Those high walls and locked gates seem just so imposing. Everyone knows there are nudist colonies in America. Yet, everyone also wants to know, "what really happens inside the walls of a modern nudist resort?"

Swimming Nude

To dispel some of the myths about nude recreation, Tom and Mary Clare Mulhall, the owners of The Terra Cotta Inn Clothing Optional Resort and Spa located in sunny Palm Springs, California share some of the secrets about nude resorts. The Terra Cotta Inn Clothing Optional Resort, was reported by AOL.com to be one of the top 10 "world's best clothing optional resorts." More importantly, The Terra Cotta Inn is considered one of the most mainstream nudist resorts in America and perfect for couples trying nude sunbathing for the first time.

Once you learn about the top seven myths about vacationing at nudist resorts, you will want to pack the sunscreen, some good books or magazines, your iPod, sunglasses, and if you have kids at home, pack them off with the grandparents. Because it will be time to experience your most fun, romantic, relaxing vacation ever.

Myth #1 All nudist resorts are the same
As experienced naturists know, all clothing optional resorts are unique and different. They have their own personality and character. Most cater to families and their kids. Many are charmingly rustic campgrounds and parks. Others like Terra Cotta, which appeal to first timers, are not for kids. That way you can have a nice relaxing, pampering, romantic vacation. It is very important for your first nude sunbathing experience to find the nudist resort that is right for you. If you go to the wrong place, you will probably never try nude recreation again. [Full story]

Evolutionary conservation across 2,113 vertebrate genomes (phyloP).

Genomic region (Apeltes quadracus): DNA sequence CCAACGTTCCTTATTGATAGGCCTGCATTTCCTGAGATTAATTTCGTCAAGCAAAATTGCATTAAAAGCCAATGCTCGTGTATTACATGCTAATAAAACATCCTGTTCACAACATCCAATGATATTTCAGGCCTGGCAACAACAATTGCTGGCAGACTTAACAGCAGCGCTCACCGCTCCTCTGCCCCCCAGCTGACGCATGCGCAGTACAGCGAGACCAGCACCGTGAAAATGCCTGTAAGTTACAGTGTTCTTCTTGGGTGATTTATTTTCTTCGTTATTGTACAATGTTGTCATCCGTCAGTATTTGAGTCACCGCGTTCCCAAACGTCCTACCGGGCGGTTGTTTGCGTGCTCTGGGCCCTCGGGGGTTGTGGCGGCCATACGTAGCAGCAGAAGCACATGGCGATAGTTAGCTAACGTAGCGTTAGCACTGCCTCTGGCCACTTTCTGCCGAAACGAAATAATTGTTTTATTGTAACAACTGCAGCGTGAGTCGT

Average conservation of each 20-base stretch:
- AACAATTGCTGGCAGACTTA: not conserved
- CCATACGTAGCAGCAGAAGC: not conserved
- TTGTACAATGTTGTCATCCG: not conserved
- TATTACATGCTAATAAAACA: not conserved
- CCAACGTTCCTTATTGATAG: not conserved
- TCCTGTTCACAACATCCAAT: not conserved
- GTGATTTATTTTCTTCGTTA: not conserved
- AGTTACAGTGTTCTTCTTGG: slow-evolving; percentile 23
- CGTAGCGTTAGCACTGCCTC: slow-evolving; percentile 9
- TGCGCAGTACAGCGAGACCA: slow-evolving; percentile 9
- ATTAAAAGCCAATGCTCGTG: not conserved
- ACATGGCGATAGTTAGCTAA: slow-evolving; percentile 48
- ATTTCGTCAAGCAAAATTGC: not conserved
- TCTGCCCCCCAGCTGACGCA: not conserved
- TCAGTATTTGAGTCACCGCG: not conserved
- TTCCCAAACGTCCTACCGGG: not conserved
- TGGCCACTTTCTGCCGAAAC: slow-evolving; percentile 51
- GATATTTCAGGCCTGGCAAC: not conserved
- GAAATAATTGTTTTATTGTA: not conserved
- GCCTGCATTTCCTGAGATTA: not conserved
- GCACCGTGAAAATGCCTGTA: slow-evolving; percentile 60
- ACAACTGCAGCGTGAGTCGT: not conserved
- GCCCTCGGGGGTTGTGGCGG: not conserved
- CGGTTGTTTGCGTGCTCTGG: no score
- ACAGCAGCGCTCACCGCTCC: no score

March 19, 2012

The Azamara Quest Cruise Ship Review

Azamara Quest Cruise Ship Review by Ben Lyons

By Ben Lyons

As the cruise industry has exploded over the last twenty years, so, too, has the size of an average cruise ship. What was considered a megaship a little more than a decade ago has now become a medium sized ship, with 70,000 ton floating hotels now the norm rather than exception. This dramatic growth has brought about numerous changes to the cruise experience, and for many, the newer, supposedly better ships seem to be nothing more than flashy floating resorts.
 
Happily, there are a few companies that have bucked the trend of the bigger is better rule. At 30,000 tons and carrying only 694 passengers, the Azamara Quest and Azamara Journey of Azamara Club Cruises blend the amenities and positives of a big ship experience, including multiple dining venues, numerous balcony cabins and a spa, with some of the spirit and personalized service found on smaller ships. There aren’t long, bustling lines at the buffet or the gangway, and forget an incessant string of announcements exhorting you to the belly flop contest by the pool. Instead, Azamara focuses on destination rich itineraries to many ports larger ships haven’t yet found or can’t reach. Straddling the line between luxury and mainstream companies, they also offer one of the best deals in the cruise industry. [Read full story]